So a while back I came across a few lines from the Spanish poet Antonio Machado, used them for an epigraph for a chapter in my theology thesis and then, as one does, forgot all about him. Then a few days ago, I was digging around on my desk and found another line I had written down and then presumably used as a bookmark until it worked itself loose and found me again, which I wrote about a few days ago. That made me look into him further and I found this bit of a poem.
Wanderer, your footsteps are
the road and nothing more;
wanderer, there is no road,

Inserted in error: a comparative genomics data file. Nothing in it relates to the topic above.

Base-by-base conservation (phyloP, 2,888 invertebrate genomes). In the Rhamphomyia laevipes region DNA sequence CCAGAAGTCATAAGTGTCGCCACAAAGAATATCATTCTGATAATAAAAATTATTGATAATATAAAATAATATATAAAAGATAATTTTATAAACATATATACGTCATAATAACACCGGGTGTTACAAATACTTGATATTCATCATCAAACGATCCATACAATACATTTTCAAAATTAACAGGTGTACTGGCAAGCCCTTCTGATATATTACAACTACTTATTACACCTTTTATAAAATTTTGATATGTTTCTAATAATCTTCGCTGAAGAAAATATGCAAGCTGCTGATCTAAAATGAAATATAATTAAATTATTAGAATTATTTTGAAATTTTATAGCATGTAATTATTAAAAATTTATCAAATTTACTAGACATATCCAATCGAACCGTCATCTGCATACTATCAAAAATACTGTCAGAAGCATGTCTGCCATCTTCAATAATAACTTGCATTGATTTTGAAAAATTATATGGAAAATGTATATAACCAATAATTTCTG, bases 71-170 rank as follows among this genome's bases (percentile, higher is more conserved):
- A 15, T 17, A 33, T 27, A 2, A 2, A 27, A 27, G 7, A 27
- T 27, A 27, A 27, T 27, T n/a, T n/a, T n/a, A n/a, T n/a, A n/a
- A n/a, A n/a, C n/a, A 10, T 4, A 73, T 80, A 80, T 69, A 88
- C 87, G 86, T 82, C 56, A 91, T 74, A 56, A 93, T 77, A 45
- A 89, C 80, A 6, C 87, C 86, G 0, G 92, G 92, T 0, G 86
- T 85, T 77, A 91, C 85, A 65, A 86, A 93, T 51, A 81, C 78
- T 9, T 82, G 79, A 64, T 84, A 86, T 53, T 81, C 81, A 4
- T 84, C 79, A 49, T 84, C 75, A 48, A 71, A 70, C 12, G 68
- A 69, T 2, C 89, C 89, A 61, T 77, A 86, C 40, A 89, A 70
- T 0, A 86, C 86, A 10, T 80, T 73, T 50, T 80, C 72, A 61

the road is made by walking.
Walking makes the road,
and turning to look behind
you see the path that you
will never tread again.
Wanderer, there is no road,
only foam trails on the sea.
Given that every writer of application essays EVER tends to use The Journey as their Metaphor of Choice (this is a professional opinion), I rather like the idea that there is no road, only the walking. And this guy Machado reminds me less of other Spanish poets like Lorca than of the French philosopher Gaston Bachelard for some reason.
And this is a bit odd, because Bachelard says, “What a dynamic, handsome object is a path! How precise the familiar hill paths remain for our muscular consciousness! “Oh, my roads and their cadence.” I don’t know what it means, but I like it.
Bachelard, Gaston. probably The Poetics of Space.
Machado, Antonio. “Proverbios y cantares.” Campos de Castilla, 1912.